Professor Steve Pereira, Dr Andrew Millar and their team aim to develop an online questionnaire, which people would use to describe their own abdominal symptoms such as stomach pain, a common early symptom of pancreatic cancer. The year-long project will be based at London Cancer, a partnership of NHS, academic, charity and cancer specialists, and supported by Medefer.
The online questionnaire will be tested in clinics and new diagnostic centres where people with abdominal symptoms are referred by their GP. Patients will be asked to fill in the questionnaire giving their take on their own symptoms, which consultants at the centres will then look at along with information from the patient’s GP. The hope is that this will aid the clinician in making a diagnosis of pancreatic cancer sooner or for the disease to be ruled out for a different diagnosis to be made.
The ultimate hope is that if successful, the research could then lead to the development of an effective online diagnostic tool to help GPs navigate patients to the right diagnostic tests sooner. Earlier diagnosis of disease, including pancreatic cancer, would mean patients would be more likely to live for longer.
The announcement of the grant comes after NICE (National Institute for Health and Care Excellence) launched new guidance to help GPs achieve early diagnosis, in June 2015.
Pancreatic cancer is often diagnosed at a point when the disease has spread, which often means that surgery, the only curative treatment, is not an option.
Pancreatic cancer is the fifth most common cause of cancer deaths in the UK, yet receives only 1.4% of the total cancer research spend in the UK. The disease has the worst survival rate of all the 21 most common cancers in the UK, with just four per cent of patients surviving for five years or more.
The grant has been made as part of Pancreatic Cancer UK’s innovative new Clinical Pioneer Awards Scheme, which funds research in a clinical setting by surgeons, nurses, doctors and other healthcare professionals. The Scheme funds research into improvements in existing care and emerging treatments, with the aim of improving care for current patients as well as those diagnosed in the future.
Dr Millar said: “We are delighted to have been selected by Pancreatic Cancer UK as one of the first recipients of this new type of research grant. The Clinical Pioneer Awards Scheme is a fantastic opportunity for clinicians who already work in the field to make a positive contribution in improving the care and support provided to pancreatic cancer patients, carers and families.
“We believe the development of our online questionnaire – with the support of our Clinical Pioneer Award – has the potential to bring real benefit to patients and healthcare professionals alike at the start of their initial investigations and subsequent patient experience. Small projects such as this traditionally may not be eligible for standard research grants – but still have the potential to make a big difference.”
Dr Bahman Nedjat-Shokouhi, Managing Director of Medefer said: “Pushing the boundaries of medicine increasingly requires innovative approaches to research and closer collaboration between NHS, academia and industry. Medefer has been founded and is led by clinicians and academics to innovate within healthcare and push the boundaries of our medical knowledge. It is a privilege to be a partner in this research that is supported by Pancreatic Cancer UK.”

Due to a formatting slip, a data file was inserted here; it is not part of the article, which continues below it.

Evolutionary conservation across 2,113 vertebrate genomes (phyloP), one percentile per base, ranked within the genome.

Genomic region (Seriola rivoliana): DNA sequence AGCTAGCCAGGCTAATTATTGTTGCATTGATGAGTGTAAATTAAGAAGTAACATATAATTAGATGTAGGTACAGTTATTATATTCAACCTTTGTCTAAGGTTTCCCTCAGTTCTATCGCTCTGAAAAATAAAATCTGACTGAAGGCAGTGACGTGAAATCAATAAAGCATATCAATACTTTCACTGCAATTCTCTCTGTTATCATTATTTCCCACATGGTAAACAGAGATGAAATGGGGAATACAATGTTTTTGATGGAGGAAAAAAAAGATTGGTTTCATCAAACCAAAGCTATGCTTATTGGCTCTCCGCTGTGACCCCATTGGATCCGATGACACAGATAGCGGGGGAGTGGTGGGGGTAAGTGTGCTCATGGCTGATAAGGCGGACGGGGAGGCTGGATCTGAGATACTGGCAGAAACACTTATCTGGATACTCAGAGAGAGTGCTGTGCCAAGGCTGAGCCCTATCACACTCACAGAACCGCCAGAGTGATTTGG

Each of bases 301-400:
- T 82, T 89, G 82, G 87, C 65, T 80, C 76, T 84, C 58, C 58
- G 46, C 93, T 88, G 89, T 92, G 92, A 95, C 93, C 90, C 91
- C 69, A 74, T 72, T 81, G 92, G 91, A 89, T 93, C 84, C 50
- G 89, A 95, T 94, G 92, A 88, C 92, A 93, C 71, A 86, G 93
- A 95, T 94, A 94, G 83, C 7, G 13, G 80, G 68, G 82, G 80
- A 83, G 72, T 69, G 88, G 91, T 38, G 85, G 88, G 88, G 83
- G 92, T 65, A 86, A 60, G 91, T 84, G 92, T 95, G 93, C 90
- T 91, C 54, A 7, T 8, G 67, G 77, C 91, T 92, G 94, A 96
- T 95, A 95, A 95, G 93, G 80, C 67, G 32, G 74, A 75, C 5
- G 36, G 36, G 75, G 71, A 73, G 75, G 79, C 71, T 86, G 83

Alex Ford, CEO of Pancreatic Cancer UK, said: “We are very excited to be funding this research in London, which we hope will allow more people with pancreatic cancer to live for longer. Tragically, the disease has shocking survival rates, with just four per cent of people living for five years or more after diagnosis.
“But we know the sooner people are diagnosed, the longer they are likely to live. This research could ultimately help to change the prognosis of the disease and that is why it is so important.
“We are also delighted that Steve and Andrew, as physicians, will be leading this project and will join the other healthcare professionals whose research our Clinical Pioneer Awards are funding. In our ongoing quest to improve treatment and care for pancreatic cancer patients, we believe it is vital to harness the expertise of everyone who supports people with the disease, and this scheme is an innovative way of doing that.”
Pancreatic Cancer UK awarded four other grants under the Clinical Pioneer Awards Scheme, to researchers and clinicians based at institutions throughout the UK, including Manchester, Leicester, Birmingham and Newcastle.
Find out more about Pancreatic Cancer UK’s Clinical Pioneer Awards.
16 December 2015
Dr Afsana Bhuiya, GP Improvement Lead for London Cancer, recently delivered a presentation at the Travel Health and Cancer NICE Guidelines Event where she explained London Cancer’s quality improvement project, which focuses on coding and safety netting.
London Cancer together with Macmillan have produced a guide for GPs on good quality coding and safety netting. Dr Bhuiya has been working with GPs within the London Cancer geography, delivering training on the benefits of coding and the use of the QCancer tool.
In this short video Dr Bhuiya describes the topic of her presentation and the quality improvement work of London Cancer.